edit: any thoughts?
    I bet you think snakes evolved from earthworms too!
  6. Joined
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    20 Jan '08 22:48
    Originally posted by amannion
    EV you need to get out a little more ...

    Let's check this all out:
    1. Man didn't evolve from monkeys. Follow the family tree back a bit (20 million years perhaps) and you find that man and monkeys share a common ancestor. This doesn't mean one descends from the other.
    2. All mammal young start in eggs, so in a sense we're all evolved from reptiles, but ...[text shortened]... you and I wouldn't be here, since lungs take a little more time to grow than we'd need.
    ok i did not realize that it was established that mammals came from reptiles
  7. Melbourne, Australia
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    20 Jan '08 22:50
    Originally posted by EcstremeVenom
    ok i did not realize that it was established that mammals came from reptiles
    You should try checking out some facts away from this forum. Most of us are crusty old folks set in our ways. You still have a chance to develop some ideas of your own, but you need some unbiased sources of information ...
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    20 Jan '08 22:54
    Originally posted by amannion
    EV you need to get out a little more ...

    Let's check this all out:
    1. Man didn't evolve from monkeys. Follow the family tree back a bit (20 million years perhaps) and you find that man and monkeys share a common ancestor. This doesn't mean one descends from the other.
    2. All mammal young start in eggs, so in a sense we're all evolved from reptiles, but ...[text shortened]... you and I wouldn't be here, since lungs take a little more time to grow than we'd need.
    This is just as ridiculous as EV's post. No offence EV.
    How on earth do you scientist types keep coming up with this claptrap.

    "Follow the family tree back a bit (20 million years perhaps) and you find that man and monkeys share a common ancestor."

    Where's the missing links in the fossil record?

    "Ontogeny recapitulates phylogeny is sometimes called the biogenetic law. It describes how the growing embryo retraces evolutionary history as it develops"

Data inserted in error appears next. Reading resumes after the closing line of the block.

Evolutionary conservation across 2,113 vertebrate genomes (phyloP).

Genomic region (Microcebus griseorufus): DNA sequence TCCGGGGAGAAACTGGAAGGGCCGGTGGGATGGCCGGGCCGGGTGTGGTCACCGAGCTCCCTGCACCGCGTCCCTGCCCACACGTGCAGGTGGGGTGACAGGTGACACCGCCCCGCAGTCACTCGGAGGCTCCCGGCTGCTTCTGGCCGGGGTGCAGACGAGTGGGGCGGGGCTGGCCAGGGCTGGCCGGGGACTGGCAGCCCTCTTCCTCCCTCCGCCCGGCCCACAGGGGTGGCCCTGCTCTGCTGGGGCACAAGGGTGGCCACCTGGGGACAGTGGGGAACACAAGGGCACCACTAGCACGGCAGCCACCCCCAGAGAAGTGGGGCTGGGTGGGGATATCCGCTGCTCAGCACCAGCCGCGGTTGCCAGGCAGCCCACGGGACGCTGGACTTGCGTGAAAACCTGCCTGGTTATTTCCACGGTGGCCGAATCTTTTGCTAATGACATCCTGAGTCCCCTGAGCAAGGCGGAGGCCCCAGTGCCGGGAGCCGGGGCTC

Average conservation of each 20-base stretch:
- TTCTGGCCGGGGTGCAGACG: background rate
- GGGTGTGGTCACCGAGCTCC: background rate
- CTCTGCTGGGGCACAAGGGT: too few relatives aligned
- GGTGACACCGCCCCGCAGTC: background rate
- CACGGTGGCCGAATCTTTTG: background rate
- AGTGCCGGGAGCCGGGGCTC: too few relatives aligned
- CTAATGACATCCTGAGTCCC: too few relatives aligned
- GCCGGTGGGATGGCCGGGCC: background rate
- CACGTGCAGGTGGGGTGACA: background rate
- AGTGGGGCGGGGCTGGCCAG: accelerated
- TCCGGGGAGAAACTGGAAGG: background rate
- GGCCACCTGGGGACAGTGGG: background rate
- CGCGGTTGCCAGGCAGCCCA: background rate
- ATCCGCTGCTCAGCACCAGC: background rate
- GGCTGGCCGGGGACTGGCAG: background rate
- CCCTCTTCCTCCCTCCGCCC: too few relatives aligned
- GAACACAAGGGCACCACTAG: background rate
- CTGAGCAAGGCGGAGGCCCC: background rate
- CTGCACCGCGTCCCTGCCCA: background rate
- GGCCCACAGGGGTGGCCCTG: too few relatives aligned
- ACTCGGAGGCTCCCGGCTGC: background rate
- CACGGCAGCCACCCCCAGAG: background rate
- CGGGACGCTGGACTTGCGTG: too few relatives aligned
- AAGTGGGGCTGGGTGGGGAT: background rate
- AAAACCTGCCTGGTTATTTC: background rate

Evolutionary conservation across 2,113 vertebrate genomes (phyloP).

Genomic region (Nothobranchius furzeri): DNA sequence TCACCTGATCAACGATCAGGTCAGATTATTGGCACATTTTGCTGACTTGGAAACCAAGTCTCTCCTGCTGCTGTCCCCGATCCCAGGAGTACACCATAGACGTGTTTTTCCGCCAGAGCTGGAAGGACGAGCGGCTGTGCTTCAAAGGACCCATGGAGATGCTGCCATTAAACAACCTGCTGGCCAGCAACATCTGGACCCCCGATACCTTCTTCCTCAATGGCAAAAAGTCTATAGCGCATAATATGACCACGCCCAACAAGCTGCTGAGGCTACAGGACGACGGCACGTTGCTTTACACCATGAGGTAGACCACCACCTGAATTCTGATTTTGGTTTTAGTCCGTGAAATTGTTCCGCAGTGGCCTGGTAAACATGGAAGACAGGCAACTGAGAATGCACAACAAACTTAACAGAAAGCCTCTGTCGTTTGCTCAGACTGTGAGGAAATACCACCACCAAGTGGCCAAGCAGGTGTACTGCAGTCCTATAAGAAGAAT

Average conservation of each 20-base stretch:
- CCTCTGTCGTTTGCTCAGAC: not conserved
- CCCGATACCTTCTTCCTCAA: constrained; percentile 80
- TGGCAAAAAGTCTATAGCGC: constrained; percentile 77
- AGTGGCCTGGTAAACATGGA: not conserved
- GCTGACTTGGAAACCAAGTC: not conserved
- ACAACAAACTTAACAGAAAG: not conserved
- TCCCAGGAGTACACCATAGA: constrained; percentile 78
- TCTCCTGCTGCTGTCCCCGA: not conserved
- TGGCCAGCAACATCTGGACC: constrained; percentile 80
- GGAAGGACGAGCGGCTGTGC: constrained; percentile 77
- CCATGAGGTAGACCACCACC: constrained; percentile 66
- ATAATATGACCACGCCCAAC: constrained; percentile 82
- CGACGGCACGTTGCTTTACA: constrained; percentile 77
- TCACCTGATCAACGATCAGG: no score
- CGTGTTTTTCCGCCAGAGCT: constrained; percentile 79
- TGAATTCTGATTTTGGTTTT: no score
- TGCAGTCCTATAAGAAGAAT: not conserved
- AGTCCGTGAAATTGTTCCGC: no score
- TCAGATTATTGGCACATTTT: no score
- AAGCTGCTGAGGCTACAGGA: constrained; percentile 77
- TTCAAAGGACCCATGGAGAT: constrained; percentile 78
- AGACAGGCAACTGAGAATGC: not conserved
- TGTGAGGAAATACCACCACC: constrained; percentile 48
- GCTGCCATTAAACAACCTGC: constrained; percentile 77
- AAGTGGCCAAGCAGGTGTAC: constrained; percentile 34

You scientist just make this stuff up as you go along don't you. It sounds so "scientific" one can hardly argue with it. Intellectual elitist snobbery.

    Don't think I don't know what it means either. I've been listening to this stuff for decades.
  9. Joined
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    20 Jan '08 22:55
    Originally posted by EcstremeVenom
    ok i did not realize that it was established that mammals came from reptiles
    It's not ESTABLISHED EV. Don't fall for it!
  10. SubscriberAThousandYoung
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    20 Jan '08 22:582 edits
    Originally posted by josephw
    This is just as ridiculous as EV's post. No offence EV.
    How on earth do you scientist types keep coming up with this claptrap.

    "Follow the family tree back a bit (20 million years perhaps) and you find that man and monkeys share a common ancestor."


    Where's the missing links in the fossil record?

    "Ontogeny recapitulates phylogeny is some nk I don't know what it means either. I've been listening to this stuff for decades.
    How on earth do you scientist types keep coming up with this claptrap.

    By the process that gives scientists their name...science. You know, that thing that led to the computer you're typing on?

    Where's the missing links in the fossil record?

    That's a popular phrase among Creationists...but what does it mean? The question assumes facts and ideas that I am not aware of. What's a "link" and which of these "links" are missing?
  11. SubscriberAThousandYoung
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    20 Jan '08 22:59
    Originally posted by EcstremeVenom
    if evolution is true, i believe that most everyone has it wrong. if anything, man did not come from monkeys, man came from reptiles. when a baby is in a womb, it is in an egg; a soft one that is almost sack-like and full of water. it hatches inside of the womb which is what you would call "the water breaking". an embryo has gills while in the womb, muc ...[text shortened]... em out, you will see they are webbed slightly like a reptile's would be.
    edit: any thoughts?
    There are no reptiles that can breathe water.
  12. SubscriberAThousandYoung
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    20 Jan '08 23:033 edits
    Originally posted by josephw
    This is just as ridiculous as EV's post. No offence EV.
    How on earth do you scientist types keep coming up with this claptrap.